“At the end of the world, I will be there with you…”

Dystopian and post-apocalyptic fiction – be it the written word or film – has exploded over the past year or two. It was a welcome turn from the endless circle of vampires, werewolves and clumsy human girls, but then it became a little bit…predictable. “No kidding, another government fell and it’s up to two teenagers to head the revolution? How droll.”

A seemingly exciting, adventurous genre turned…boring. It was the same story being recycled over and over, as is inevitable when anything blows up into the super-popular. However, there have been a few dystopian/post-apocalyptic recipes that have really worked for me. They’ve kept me on the edge of my seat, I haven’t gotten bored, and I’ve wanted more. Once I become picky about a genre, it gets almost impossible to give me something I approve of (boy, I sound like a snob. I guess I’m a fiction connoisseur? That sounds nicer).

Here are a few that have passed the test –

Jericho.

This TV show ran from 2006 to 2008, for a season and a half. It revolves around a small Kansas town, Jericho, and what happens after the nation’s major cities are destroyed by nuclear bombs and the country crumbles into chaos. Mom and Dad watched this show before I did and honestly, I wasn’t that interested for a long time. When I finally watched the pilot episode with them, I was pleasantly surprised – it was intriguing, exciting, intelligent, and I may or may not have instantly fallen for the main character Jake Green.

We watched all the episodes, and then my parents bought them (we were extremely excited) and we re-watched it almost instantly. Why did this series work? Why did I love it so much, when it isn’t a completely original idea?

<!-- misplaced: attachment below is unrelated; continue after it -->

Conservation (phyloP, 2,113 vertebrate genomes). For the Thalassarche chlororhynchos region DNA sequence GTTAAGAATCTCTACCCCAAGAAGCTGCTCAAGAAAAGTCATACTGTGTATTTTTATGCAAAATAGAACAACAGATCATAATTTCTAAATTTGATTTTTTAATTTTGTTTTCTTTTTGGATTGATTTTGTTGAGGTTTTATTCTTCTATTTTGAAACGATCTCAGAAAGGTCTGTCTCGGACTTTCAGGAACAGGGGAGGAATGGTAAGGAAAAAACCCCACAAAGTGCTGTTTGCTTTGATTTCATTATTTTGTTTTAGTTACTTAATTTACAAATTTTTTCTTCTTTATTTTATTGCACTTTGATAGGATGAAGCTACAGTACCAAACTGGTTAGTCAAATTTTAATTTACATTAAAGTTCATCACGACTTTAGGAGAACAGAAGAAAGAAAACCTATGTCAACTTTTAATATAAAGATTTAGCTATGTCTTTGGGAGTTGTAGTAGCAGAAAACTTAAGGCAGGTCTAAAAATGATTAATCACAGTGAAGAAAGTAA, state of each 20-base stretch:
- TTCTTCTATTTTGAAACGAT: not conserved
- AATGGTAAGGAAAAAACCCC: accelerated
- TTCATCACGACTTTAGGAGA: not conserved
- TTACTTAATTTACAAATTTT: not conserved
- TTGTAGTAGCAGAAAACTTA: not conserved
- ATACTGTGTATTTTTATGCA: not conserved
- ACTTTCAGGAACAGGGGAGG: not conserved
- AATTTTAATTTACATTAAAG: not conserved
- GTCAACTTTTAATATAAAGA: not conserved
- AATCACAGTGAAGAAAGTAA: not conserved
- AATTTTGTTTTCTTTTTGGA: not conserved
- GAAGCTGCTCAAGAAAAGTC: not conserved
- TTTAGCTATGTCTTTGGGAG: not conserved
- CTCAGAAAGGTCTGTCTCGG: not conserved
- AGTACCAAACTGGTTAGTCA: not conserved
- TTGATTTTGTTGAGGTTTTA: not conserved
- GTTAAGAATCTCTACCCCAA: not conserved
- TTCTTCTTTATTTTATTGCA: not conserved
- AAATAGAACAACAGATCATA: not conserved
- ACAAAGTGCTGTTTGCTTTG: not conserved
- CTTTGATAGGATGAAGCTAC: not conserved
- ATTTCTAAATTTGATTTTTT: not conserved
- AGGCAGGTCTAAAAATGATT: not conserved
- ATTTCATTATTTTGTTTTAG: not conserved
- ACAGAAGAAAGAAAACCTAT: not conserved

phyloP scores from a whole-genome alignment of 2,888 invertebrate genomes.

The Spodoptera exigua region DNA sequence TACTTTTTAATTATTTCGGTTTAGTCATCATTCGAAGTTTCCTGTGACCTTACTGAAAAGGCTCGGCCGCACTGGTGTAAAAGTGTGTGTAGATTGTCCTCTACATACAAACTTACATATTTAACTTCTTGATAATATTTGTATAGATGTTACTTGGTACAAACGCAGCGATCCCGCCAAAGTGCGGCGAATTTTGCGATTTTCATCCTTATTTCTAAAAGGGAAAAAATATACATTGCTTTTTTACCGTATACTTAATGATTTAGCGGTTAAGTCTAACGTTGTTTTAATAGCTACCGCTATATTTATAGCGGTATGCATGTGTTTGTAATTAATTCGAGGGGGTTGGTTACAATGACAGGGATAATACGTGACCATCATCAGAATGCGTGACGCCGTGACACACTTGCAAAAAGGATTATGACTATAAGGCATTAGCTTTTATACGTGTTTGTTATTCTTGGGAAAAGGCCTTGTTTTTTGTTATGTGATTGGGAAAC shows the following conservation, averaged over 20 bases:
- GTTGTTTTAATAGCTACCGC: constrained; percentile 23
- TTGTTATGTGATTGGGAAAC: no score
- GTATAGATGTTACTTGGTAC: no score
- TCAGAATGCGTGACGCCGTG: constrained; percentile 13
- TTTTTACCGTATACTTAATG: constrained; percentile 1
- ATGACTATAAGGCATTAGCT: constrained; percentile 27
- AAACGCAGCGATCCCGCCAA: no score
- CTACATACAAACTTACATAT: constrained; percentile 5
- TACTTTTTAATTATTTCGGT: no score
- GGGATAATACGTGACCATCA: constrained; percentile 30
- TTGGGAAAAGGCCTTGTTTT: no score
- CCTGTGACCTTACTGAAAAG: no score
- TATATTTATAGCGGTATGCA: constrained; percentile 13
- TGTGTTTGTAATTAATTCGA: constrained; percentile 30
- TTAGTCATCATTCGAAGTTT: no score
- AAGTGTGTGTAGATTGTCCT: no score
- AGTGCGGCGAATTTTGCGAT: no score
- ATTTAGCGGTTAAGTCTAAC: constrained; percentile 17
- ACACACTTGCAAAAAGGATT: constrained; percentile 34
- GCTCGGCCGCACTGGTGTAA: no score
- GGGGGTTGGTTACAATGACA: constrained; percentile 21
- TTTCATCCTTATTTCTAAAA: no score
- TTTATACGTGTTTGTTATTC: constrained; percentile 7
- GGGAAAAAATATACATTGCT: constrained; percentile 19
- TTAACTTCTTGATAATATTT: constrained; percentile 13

1. Real main characters. Everyone was different, and everyone was real. Nobody was unrealistically cool – even Jake made impulsive decisions, got hurt, and argued – and he’s about as cool as it’s possible for a character to get. The only unrealistic thing about them was…their hair. The women, not the men. Seriously, how DID they find all that product?

2. Realistic problems. Nuclear fallout? Check. Starvation? Check. Cold winter? Check. Power struggles? Check. Family problems? Check, check, check. Mercenaries? Oh, check. You never knew what problem they were going to get hit with next, but you knew it was going to be a doozy.

3. Humor. Yep, humor. The shows are intense and thrilling (and surprisingly clean, too) – but the writers made sure to keep the dialogue livened with humor. Jake and Stanley had some hilarious conversations, city-woman Mimi was always good for a laugh, and it all felt very much like a real family. Dysfunctional at times, but held together with love and friendship and chuckles.

4. Jake. You really have to watch the show.

That’s my best example of a post-apocalyptic story that really worked, even if it was depressingly short. My mom, sister and I are watching Revolution online; it’s a new story revolving around the world 13 years after a global blackout. I’m not as impressed with it as I was with Jericho – the characters border on unrealistically fanny-kicking cool or “Lookat me, I can take’mallout with my pinkifinger!” My favorite thing about this show is watching them travel around the overgrown train stations and whatnot – the visuals are awesome. Plus there’s a lot of swashbuckling, which you don’t find often in dystopic fiction. Also, there keep being actors we recognize – Mirror from Once Upon a Time, Russel from Jericho, daddy werewolf from Red Riding Hood. That’s always fun.

I’ve read three dystopic books recently: Legend, Ashes Ashes, and Sneak. None of them were perfect – Legend had teen insta-love, Ashes Ashes needed more development, Sneak could be predictable – but they all had things that helped make them interesting and keep me turning the pages.